Friday, January 23, 2009

Day 1

En route to Antarctica !
Our ship, the RRS (Royal Research Ship) Ernest Shackleton, sailed from Stanley, Falkland Islands, at 8 am. The sea is rather calm, with only a small swell making the ship roll a little bit, but nothing uncomfortable. We are sheltered from the rough Southern Ocean seas by the tip of South America, though, so soon (tonight or tomorrow) things can get quite worse. I hope I'll have enough time to adjust. Since my first time on a sailing boat when I was 7 years-old or so and got really sea sick, I have never been sea sick again. But with the particularly strong Southern Ocean seas, I don't know how my body will react...

We arrived yesterday evening, after 16 hours of flight from Brize Norton, a Royal Air Force airport in England, with a 1.5-hour stopover mid-way at Ascension Island for refueling. It was good to feel the warm and humid air there (it is just south of the equator), much like in Hawaii, after the cold England weather. The Falkland Islands were also warm (it is summer there) but very windy, and the plane was shaking, like when flying through turbulence, as we were landing. It was the roughest landing I ever had ! But I admired the pilot for being able to land in such a strong wind, which we received in our face when we got out of the plane. A mini-bus was waiting for us to take us to the ship, but half an hour down the road, she received a call and had to turn back to take somebody she had forgotten at the airport ! An hour and a half later, we finally arrived at the ship.
Despite our weariness, we had to listen to a safety lecture by the safety officer, who had a terrible accent from I don't know where yet, so I could understand only half of what he was saying ! I hope I did not miss some critical safety tips...

We all have our own cabin for now, but later we'll pick up about 30 persons at Halley and Signy Island bases and will have to share the rooms with them, as the ship will then be full ! There are ethernet connections in the cabins, which is quite convenient, except that I left my ethernet cable at the University of East Anglia, because I had read that cables were provided on the ship. How stupid I am ! I could have taken it anyway, just in case, since it does not weight anything. It turns out that there are no ethernet cables in the cabins, so I had to ask the IT technician for one, and he grinned and said: "I'll see if I can find one". Luckily he found one, but added: "Please give it back to me when you are done with it." Which means I cannot keep it for me for the whole trip. Damn !...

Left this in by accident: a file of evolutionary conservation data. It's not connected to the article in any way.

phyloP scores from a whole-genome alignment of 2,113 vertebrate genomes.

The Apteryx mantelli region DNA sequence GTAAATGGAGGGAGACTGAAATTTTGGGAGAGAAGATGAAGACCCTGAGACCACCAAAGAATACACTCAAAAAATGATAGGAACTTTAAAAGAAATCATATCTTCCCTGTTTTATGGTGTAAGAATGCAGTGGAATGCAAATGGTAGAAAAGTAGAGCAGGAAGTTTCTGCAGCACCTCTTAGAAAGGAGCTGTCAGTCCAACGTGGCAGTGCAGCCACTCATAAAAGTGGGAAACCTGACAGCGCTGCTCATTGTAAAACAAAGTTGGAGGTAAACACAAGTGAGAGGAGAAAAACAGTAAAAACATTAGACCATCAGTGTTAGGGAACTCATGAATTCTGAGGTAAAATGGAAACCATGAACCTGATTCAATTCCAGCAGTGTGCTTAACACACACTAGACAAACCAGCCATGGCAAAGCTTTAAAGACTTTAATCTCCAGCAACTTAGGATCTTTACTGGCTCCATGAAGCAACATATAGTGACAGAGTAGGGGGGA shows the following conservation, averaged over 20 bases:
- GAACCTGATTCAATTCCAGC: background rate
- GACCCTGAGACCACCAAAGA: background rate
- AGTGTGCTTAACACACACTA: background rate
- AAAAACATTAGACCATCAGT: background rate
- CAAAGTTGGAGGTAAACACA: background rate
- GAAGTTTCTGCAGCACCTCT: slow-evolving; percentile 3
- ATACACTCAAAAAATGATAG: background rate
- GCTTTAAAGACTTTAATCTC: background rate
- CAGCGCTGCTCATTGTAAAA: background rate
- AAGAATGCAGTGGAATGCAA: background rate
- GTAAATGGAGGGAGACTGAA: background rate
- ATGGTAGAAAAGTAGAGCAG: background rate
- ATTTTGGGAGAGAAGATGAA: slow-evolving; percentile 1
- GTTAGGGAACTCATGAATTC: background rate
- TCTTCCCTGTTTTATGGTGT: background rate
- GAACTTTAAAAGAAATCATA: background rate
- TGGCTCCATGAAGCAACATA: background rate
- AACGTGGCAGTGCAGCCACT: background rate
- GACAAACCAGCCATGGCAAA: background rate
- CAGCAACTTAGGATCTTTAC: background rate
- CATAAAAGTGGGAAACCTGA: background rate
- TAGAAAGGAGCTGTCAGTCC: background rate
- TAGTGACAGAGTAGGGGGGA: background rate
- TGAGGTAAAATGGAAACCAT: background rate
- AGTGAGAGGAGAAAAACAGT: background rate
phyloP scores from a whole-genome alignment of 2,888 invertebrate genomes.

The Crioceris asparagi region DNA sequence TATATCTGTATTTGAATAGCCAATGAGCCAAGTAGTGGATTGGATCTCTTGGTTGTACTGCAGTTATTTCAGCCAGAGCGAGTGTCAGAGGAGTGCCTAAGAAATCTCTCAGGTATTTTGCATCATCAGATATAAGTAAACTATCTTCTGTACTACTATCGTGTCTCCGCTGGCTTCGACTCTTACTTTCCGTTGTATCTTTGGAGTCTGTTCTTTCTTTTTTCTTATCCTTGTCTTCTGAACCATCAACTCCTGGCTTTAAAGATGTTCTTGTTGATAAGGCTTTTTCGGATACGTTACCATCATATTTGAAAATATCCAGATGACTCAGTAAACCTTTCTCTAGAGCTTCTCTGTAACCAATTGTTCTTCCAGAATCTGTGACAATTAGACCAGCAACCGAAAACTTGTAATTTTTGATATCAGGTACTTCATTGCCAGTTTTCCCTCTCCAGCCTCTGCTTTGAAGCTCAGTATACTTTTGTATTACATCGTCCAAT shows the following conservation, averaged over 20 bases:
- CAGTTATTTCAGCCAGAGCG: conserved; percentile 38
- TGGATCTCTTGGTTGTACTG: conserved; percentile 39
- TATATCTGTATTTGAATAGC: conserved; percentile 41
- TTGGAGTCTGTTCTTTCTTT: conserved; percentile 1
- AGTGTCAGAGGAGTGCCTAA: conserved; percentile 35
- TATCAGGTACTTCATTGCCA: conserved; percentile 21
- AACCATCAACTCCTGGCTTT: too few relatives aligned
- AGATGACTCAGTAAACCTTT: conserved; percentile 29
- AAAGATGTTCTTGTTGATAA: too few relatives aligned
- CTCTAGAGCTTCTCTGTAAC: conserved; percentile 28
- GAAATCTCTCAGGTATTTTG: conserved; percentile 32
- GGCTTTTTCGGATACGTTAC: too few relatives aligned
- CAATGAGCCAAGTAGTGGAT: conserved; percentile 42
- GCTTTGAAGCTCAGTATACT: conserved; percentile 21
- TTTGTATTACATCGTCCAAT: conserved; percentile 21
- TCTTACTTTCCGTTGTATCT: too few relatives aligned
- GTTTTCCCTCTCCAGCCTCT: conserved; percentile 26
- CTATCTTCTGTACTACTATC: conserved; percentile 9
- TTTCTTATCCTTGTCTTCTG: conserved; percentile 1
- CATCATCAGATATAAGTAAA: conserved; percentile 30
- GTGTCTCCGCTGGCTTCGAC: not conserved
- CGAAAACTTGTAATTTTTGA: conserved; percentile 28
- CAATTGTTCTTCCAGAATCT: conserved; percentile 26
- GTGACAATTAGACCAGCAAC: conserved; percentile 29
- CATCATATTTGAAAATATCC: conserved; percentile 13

The night was pretty good since the ship was not moving at all in the harbor.
Breakfast at 7:45 am, fire and abandon ship drill at 10:30 am, lunch at noon, scientific briefing at 2 pm, and now resting time. We'll start unpacking and preparing the instruments tomorrow. We have about 6 days before reaching the location where we will deploy our instruments, next to the ice shelves at 12 degrees west, upstream of the Weddell Sea. This is plenty of time, but not to be wasted anyway.


  1. hi cedric,

    FYI, planchemag devoted an article to windsurfing in the Falkland Islands. Pictures looked pretty epic! aloha,thomas

  2. Good start! I had a good laugh with your comment about the guy's accent! Too bad we cannot send you an ethernet cable...

  3. Have a good and safe trip Cedric. We will wait impatiently for your updates. Once in Antarctica, don't fight with penguins.

  4. Hi Cedric
    Nice to know you are here for this fantastic trip.
    I will wait for more news and pictures. Hope it is not too cold! Aloha, Pap's

  5. Hi Cedric,

    Enjoy your stay down South ! See you later in the UK with your whole family !
    Cheers, é&s